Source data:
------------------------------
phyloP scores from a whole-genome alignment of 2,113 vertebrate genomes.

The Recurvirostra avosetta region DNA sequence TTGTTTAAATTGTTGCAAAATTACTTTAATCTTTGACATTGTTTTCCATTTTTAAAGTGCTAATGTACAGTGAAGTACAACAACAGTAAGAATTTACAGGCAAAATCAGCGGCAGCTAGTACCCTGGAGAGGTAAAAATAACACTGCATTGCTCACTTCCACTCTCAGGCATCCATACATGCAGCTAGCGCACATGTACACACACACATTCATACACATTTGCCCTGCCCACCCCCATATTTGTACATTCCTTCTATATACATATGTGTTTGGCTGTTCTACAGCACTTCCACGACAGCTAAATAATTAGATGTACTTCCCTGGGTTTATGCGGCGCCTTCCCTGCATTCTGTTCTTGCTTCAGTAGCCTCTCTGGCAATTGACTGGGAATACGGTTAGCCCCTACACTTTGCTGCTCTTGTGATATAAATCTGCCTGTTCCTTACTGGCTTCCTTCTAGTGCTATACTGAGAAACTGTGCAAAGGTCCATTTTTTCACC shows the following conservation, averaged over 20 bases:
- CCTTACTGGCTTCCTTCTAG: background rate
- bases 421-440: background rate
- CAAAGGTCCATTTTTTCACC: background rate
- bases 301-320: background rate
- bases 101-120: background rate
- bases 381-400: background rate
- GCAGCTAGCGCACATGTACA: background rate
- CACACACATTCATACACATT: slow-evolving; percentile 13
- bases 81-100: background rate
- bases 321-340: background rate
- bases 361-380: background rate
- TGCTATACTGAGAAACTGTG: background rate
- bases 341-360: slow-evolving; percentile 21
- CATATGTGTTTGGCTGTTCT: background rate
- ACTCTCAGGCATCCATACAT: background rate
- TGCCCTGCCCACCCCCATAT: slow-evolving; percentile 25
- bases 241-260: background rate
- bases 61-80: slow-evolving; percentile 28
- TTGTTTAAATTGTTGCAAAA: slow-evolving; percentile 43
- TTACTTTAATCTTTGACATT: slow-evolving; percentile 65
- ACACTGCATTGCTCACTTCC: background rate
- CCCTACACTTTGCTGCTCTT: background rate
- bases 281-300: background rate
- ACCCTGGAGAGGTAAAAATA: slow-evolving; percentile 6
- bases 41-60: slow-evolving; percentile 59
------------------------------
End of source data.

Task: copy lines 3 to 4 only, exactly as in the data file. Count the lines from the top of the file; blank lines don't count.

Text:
- CCTTACTGGCTTCCTTCTAG: background rate
- bases 421-440: background rate